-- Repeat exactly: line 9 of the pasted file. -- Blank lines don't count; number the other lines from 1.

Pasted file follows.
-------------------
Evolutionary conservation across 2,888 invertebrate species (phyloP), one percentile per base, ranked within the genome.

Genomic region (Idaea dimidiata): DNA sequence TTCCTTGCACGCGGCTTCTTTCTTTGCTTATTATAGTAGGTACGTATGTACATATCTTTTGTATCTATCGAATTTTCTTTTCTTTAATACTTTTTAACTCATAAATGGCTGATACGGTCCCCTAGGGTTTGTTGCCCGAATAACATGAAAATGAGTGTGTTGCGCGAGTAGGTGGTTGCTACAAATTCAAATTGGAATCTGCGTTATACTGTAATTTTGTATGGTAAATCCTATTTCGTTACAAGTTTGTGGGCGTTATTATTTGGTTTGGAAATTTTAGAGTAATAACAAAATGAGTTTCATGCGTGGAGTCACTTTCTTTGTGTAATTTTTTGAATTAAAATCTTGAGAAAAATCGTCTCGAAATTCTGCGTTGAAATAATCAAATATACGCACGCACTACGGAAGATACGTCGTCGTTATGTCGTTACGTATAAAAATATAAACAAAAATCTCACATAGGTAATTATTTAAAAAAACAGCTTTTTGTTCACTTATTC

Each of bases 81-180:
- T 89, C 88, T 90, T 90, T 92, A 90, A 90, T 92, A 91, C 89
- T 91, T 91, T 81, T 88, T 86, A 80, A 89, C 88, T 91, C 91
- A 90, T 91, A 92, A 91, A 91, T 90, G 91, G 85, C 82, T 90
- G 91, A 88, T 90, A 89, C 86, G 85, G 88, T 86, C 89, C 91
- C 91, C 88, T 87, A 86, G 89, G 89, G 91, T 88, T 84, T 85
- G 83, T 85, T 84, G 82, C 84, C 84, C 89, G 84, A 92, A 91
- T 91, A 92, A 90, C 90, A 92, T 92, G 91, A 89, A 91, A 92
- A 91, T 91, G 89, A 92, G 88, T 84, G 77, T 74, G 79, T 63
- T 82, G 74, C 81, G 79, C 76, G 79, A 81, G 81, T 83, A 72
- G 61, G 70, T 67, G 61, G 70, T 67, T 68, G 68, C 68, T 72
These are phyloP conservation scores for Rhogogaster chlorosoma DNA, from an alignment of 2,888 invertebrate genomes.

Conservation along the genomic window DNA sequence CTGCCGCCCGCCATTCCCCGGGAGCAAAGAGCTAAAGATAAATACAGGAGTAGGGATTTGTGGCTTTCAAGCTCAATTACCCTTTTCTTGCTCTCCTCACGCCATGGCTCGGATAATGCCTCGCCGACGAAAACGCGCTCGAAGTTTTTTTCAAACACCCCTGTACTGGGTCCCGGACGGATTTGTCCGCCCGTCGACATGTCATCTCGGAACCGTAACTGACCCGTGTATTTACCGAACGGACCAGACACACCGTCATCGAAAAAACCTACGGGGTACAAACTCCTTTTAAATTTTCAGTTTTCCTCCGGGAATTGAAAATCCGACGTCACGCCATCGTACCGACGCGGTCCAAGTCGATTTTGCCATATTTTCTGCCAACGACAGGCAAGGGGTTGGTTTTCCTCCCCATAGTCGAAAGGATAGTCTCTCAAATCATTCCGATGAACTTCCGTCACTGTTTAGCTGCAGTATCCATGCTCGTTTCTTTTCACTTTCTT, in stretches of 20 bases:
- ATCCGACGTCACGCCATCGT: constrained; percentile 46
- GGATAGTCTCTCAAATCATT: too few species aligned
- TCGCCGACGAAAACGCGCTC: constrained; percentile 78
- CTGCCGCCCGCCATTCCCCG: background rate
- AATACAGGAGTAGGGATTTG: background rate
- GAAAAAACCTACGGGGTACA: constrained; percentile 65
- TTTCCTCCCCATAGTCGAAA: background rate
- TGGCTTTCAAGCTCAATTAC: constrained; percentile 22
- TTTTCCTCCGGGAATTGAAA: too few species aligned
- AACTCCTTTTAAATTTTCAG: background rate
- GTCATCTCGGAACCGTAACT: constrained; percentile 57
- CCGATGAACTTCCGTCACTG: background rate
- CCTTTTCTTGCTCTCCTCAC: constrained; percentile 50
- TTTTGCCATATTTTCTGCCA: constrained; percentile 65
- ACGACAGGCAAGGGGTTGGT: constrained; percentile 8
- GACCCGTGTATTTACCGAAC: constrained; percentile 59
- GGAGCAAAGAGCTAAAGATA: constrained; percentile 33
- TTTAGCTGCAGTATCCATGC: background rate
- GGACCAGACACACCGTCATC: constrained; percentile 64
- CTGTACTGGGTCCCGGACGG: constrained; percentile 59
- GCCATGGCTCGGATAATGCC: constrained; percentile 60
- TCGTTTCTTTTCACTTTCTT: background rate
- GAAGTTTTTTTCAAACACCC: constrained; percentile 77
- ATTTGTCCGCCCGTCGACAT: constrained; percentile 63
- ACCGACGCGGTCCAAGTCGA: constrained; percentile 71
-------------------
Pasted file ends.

- G 83, T 85, T 84, G 82, C 84, C 84, C 89, G 84, A 92, A 91